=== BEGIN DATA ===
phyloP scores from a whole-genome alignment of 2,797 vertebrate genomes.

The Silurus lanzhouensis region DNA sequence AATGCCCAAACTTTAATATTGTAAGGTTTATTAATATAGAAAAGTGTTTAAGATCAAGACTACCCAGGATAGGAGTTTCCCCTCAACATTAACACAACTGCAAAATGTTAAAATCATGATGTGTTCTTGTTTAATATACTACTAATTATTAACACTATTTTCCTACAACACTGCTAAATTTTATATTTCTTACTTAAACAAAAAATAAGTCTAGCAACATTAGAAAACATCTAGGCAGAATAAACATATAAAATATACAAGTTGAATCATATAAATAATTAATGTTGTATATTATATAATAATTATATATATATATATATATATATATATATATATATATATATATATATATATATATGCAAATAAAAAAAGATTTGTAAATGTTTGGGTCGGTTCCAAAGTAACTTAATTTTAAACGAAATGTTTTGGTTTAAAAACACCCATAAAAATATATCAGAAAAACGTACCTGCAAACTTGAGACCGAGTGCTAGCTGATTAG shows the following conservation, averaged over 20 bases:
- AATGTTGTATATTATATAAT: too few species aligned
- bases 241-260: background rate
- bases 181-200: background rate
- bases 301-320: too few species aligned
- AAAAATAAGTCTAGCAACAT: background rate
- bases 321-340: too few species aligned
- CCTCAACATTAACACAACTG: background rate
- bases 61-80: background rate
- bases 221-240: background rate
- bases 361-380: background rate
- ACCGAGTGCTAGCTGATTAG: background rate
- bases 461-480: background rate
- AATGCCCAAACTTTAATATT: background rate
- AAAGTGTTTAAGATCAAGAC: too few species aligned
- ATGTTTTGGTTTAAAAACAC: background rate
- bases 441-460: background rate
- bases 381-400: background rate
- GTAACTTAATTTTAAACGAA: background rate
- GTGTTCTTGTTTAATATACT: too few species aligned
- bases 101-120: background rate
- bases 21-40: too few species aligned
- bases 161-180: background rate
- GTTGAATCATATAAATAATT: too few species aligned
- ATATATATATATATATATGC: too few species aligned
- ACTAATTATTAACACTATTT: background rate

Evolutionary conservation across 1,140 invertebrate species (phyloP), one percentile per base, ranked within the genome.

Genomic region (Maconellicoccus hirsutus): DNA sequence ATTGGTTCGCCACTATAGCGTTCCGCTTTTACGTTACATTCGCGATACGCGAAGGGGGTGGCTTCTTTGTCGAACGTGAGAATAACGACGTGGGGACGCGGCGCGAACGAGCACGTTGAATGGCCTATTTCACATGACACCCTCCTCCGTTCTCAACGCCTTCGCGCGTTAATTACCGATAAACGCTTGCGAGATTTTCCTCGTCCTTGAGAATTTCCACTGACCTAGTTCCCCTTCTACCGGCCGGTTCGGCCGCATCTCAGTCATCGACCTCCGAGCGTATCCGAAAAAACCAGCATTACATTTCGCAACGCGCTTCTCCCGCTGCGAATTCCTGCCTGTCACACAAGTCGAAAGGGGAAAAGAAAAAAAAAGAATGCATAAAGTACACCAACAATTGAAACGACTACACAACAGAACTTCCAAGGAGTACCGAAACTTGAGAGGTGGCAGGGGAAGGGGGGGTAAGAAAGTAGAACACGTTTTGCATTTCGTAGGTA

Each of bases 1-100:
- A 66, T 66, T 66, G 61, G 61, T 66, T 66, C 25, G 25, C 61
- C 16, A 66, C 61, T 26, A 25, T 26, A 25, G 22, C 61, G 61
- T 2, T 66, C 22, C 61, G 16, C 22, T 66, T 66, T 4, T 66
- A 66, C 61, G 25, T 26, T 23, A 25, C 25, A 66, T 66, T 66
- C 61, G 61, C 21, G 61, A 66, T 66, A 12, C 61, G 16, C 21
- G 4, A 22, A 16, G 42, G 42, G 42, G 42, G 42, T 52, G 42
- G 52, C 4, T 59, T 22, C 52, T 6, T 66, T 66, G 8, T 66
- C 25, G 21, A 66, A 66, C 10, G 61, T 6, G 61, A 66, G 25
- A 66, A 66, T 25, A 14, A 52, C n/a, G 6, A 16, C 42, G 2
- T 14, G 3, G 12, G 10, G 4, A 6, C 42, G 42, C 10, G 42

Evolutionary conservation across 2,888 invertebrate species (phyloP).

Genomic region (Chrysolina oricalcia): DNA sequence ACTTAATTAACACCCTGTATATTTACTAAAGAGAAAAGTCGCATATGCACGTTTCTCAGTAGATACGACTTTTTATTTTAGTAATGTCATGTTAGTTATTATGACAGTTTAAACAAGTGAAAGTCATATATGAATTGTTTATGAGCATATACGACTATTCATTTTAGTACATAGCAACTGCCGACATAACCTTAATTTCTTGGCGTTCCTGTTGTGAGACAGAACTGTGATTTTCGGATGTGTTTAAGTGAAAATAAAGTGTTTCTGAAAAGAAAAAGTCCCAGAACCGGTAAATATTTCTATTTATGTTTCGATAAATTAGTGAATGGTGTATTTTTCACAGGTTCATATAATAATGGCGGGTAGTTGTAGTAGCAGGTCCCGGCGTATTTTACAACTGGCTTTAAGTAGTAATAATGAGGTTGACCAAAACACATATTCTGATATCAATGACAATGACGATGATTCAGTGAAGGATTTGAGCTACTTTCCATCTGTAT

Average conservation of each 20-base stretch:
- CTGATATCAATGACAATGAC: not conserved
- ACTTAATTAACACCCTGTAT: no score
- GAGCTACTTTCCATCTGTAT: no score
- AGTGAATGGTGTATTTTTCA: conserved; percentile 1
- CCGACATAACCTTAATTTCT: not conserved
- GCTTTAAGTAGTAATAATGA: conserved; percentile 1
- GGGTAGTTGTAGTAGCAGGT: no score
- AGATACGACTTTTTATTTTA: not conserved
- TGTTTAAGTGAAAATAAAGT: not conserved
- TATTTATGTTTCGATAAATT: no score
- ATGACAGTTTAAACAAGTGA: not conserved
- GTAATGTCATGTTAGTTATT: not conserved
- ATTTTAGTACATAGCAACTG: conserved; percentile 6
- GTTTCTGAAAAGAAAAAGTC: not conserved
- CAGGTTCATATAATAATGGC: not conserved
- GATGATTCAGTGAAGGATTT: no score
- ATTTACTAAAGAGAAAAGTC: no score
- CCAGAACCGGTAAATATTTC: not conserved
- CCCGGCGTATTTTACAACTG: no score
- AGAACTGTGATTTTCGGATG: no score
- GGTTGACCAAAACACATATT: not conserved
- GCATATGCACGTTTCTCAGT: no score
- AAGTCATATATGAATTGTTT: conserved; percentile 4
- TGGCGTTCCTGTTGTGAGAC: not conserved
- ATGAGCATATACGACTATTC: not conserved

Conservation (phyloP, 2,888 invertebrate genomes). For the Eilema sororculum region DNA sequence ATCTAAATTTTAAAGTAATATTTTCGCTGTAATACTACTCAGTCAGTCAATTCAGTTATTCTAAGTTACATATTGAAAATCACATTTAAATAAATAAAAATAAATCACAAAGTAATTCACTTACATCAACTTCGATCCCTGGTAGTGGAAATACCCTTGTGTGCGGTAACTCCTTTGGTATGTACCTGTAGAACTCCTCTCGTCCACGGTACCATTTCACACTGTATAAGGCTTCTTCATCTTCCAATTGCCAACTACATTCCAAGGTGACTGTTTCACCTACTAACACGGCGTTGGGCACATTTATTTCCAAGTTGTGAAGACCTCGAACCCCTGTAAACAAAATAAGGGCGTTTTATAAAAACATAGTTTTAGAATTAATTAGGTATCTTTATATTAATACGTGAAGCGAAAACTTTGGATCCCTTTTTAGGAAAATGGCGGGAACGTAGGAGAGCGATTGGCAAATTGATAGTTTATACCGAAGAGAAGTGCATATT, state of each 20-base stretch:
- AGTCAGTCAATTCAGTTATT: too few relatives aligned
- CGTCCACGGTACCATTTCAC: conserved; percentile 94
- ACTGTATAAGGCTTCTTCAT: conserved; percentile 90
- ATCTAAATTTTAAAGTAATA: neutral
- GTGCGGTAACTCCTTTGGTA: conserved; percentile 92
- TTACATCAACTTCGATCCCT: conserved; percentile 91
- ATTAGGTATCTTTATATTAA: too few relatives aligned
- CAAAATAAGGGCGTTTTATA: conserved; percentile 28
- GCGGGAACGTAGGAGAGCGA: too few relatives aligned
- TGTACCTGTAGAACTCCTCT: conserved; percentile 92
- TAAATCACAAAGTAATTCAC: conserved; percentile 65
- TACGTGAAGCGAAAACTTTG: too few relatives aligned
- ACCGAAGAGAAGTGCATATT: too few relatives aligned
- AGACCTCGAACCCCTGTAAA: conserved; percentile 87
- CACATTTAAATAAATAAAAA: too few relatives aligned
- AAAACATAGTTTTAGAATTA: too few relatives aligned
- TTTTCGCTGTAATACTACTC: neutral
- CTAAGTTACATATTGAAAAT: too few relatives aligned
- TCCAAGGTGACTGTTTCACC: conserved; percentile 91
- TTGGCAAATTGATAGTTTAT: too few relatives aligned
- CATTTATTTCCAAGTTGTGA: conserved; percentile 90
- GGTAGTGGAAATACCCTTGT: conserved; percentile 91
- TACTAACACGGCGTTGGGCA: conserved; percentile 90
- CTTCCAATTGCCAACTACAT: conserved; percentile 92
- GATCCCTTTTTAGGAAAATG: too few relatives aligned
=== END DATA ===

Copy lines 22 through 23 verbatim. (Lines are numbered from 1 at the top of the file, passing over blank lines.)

- bases 101-120: background rate
- bases 21-40: too few species aligned